Oliver wakes with a start. He hadn’t realised he’d drifted off. Much like he doesn’t know how long he was asleep for.

At first he is filled with fear, having forgotten where he is, but that soon passes as he remembers that he’s alone on a small island in the middle of the ocean. What ocean? Oliver asks himself, but realises he doesn’t know what ocean. He has no idea what its name is. That strikes him as odd. Why doesn’t he know what ocean he’d been sailing across? He doesn’t have the answers, so add such questions to his lengthening list as he rises from his rock seat. His back and tail bone are aching from the unrelenting surface he’d been poised atop. He stretches and rubs his lower back hoping the ache will not last.

The sun is lower now, and is beginning to sink back toward the horizon, Oliver notes as he feels his stomach rumble, demanding that it is fed as he finishes stretching his legs. He may be hungry, no you definitely are the voice says, but he has to make a shelter first. His stomach doesn’t like that notion, but it will simply just have to live with it he decides.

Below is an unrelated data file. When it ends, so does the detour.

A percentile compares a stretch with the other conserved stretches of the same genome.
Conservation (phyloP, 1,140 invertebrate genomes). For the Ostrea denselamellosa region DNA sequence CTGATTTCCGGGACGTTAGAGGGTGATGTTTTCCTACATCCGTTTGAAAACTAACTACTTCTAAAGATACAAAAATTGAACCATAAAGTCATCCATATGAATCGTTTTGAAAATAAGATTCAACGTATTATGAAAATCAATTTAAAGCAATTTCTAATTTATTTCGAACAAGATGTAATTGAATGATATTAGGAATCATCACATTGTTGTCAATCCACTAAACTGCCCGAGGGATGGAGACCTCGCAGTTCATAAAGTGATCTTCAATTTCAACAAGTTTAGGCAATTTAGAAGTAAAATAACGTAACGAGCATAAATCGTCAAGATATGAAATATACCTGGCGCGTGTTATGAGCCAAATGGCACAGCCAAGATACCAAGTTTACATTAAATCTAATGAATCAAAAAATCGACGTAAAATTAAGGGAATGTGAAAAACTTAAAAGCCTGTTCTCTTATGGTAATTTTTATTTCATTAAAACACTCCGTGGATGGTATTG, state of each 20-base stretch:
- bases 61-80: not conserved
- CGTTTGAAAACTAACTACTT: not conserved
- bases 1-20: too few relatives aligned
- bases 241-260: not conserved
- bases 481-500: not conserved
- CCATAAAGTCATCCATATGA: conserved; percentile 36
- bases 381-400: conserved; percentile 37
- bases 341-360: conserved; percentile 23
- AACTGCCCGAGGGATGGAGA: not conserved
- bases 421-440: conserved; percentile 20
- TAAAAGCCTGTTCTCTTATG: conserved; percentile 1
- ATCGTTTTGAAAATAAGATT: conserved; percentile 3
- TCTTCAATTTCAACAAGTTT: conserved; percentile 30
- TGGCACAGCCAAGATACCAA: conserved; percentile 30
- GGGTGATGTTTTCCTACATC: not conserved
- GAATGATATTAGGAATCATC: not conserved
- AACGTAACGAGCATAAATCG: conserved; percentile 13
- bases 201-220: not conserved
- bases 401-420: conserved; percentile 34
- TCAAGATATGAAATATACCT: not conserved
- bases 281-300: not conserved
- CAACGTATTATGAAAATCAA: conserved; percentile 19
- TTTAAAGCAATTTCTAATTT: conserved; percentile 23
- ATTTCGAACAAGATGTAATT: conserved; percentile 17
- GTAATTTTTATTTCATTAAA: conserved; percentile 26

The beach will make an ill-advised location to construct a shelter, Oliver quickly concludes. Not just because of the possibility of the tides washing it, and perhaps him, away, but also the chance that during the night when the sun is gone it could get very cold. A severe drop in temperature could leave him vulnerable, he knows. That means his only real option is to construct something atop the rocks, using the palm trees that lance high up into the sky.

Oliver surveys the rocks, which don’t look difficult to climb. Plus it’s only a short distance he tells himself. Maybe a couple metres at most, he guesses. That doesn’t mean however, that he shouldn’t be careful. Appearances can be deceiving, he tells himself, before adding that one wrong move could spell disaster and see him with a broken bone or a deep gash that would quickly become infected. The rocks certainly look sharp after the countless millennia of water erosion that have helped to form them.